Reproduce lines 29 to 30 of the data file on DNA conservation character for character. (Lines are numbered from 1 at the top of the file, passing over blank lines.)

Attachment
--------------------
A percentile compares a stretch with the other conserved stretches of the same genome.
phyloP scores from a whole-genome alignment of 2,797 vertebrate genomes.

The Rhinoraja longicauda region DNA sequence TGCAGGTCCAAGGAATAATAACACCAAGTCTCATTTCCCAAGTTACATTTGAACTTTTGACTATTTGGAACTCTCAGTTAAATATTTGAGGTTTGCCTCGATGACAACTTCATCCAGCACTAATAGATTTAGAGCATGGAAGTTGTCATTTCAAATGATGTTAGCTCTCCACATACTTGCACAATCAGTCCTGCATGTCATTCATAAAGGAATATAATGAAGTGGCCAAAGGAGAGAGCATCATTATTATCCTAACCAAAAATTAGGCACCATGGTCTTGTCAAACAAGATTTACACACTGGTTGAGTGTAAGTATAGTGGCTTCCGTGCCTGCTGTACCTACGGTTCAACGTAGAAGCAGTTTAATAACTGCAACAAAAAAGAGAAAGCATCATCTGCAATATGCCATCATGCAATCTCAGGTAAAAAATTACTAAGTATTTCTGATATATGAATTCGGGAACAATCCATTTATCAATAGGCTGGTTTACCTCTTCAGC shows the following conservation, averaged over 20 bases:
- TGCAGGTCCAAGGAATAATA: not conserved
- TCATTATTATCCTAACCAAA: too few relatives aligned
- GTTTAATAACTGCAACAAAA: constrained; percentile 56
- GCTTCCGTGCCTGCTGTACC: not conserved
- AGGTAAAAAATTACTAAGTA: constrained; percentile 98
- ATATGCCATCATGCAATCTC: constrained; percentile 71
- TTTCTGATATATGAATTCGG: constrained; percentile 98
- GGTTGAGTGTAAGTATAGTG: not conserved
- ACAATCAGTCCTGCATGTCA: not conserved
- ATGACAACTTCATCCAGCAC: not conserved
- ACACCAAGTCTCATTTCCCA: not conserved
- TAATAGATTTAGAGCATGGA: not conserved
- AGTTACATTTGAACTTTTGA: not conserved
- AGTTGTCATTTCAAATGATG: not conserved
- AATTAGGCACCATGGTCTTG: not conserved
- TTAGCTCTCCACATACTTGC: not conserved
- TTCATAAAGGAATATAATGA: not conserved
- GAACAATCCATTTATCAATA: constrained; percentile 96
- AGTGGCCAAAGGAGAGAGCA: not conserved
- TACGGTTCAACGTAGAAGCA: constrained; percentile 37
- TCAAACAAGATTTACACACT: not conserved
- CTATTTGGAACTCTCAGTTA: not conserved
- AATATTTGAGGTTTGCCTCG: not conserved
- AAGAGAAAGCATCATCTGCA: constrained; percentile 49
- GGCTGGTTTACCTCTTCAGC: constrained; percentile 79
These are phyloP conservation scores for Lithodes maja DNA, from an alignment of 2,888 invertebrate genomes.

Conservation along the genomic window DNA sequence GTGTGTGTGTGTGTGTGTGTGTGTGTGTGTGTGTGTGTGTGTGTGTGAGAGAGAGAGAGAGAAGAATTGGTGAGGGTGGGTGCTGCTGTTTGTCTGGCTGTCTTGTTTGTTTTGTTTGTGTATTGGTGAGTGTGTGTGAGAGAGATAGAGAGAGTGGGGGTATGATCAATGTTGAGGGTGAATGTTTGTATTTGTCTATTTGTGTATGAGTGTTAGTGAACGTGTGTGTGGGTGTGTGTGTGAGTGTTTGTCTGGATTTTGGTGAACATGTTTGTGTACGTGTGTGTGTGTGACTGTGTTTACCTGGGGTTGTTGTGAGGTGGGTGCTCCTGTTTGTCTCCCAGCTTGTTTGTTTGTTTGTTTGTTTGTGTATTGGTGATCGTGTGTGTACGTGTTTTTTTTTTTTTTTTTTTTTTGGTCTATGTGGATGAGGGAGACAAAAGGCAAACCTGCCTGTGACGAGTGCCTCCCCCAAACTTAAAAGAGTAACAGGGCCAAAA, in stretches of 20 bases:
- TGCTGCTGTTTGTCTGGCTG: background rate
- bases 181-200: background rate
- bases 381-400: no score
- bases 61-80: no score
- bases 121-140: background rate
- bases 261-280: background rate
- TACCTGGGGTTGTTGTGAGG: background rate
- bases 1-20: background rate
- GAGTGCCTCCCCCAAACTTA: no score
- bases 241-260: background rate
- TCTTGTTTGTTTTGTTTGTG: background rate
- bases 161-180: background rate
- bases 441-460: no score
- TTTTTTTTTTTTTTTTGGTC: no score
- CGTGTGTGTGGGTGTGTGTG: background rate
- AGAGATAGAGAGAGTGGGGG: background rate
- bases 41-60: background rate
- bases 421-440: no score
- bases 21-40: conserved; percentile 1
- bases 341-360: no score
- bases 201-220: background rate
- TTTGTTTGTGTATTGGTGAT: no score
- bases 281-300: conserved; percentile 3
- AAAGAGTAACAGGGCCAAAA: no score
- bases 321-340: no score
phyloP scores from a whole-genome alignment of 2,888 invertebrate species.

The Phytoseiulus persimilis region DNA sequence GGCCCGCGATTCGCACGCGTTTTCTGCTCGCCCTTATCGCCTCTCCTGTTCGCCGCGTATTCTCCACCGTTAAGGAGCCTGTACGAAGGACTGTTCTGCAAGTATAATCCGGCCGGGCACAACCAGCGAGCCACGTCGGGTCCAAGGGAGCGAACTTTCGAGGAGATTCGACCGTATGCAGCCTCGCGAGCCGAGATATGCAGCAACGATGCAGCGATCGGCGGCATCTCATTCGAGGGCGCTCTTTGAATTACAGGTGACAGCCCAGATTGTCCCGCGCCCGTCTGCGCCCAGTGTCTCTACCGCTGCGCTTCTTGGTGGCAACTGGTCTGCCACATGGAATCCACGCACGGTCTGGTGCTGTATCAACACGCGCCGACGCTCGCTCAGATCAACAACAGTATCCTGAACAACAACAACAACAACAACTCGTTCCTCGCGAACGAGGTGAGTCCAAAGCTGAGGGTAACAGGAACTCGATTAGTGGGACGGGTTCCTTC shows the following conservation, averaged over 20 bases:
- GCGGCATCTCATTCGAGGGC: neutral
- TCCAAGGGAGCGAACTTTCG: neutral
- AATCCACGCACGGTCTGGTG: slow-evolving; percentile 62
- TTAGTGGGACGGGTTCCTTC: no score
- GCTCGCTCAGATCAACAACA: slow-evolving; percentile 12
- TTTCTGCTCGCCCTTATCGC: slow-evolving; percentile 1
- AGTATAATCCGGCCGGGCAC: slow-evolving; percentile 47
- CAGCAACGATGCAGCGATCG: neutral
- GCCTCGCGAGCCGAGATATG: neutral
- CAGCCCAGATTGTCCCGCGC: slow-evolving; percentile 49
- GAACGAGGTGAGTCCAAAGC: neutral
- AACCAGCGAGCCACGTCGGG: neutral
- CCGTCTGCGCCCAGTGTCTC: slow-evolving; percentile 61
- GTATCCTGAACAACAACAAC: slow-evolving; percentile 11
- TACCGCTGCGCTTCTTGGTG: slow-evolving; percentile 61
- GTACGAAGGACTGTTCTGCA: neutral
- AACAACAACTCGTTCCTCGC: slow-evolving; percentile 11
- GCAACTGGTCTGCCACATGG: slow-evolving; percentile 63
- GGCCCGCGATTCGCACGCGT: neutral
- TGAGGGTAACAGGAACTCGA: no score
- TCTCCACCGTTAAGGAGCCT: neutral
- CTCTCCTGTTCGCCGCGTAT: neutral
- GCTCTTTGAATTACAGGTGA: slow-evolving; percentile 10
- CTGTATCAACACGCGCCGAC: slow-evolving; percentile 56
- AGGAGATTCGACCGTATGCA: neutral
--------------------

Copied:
These are phyloP conservation scores for Lithodes maja DNA, from an alignment of 2,888 invertebrate genomes.

Conservation along the genomic window DNA sequence GTGTGTGTGTGTGTGTGTGTGTGTGTGTGTGTGTGTGTGTGTGTGTGAGAGAGAGAGAGAGAAGAATTGGTGAGGGTGGGTGCTGCTGTTTGTCTGGCTGTCTTGTTTGTTTTGTTTGTGTATTGGTGAGTGTGTGTGAGAGAGATAGAGAGAGTGGGGGTATGATCAATGTTGAGGGTGAATGTTTGTATTTGTCTATTTGTGTATGAGTGTTAGTGAACGTGTGTGTGGGTGTGTGTGTGAGTGTTTGTCTGGATTTTGGTGAACATGTTTGTGTACGTGTGTGTGTGTGACTGTGTTTACCTGGGGTTGTTGTGAGGTGGGTGCTCCTGTTTGTCTCCCAGCTTGTTTGTTTGTTTGTTTGTTTGTGTATTGGTGATCGTGTGTGTACGTGTTTTTTTTTTTTTTTTTTTTTTGGTCTATGTGGATGAGGGAGACAAAAGGCAAACCTGCCTGTGACGAGTGCCTCCCCCAAACTTAAAAGAGTAACAGGGCCAAAA, in stretches of 20 bases: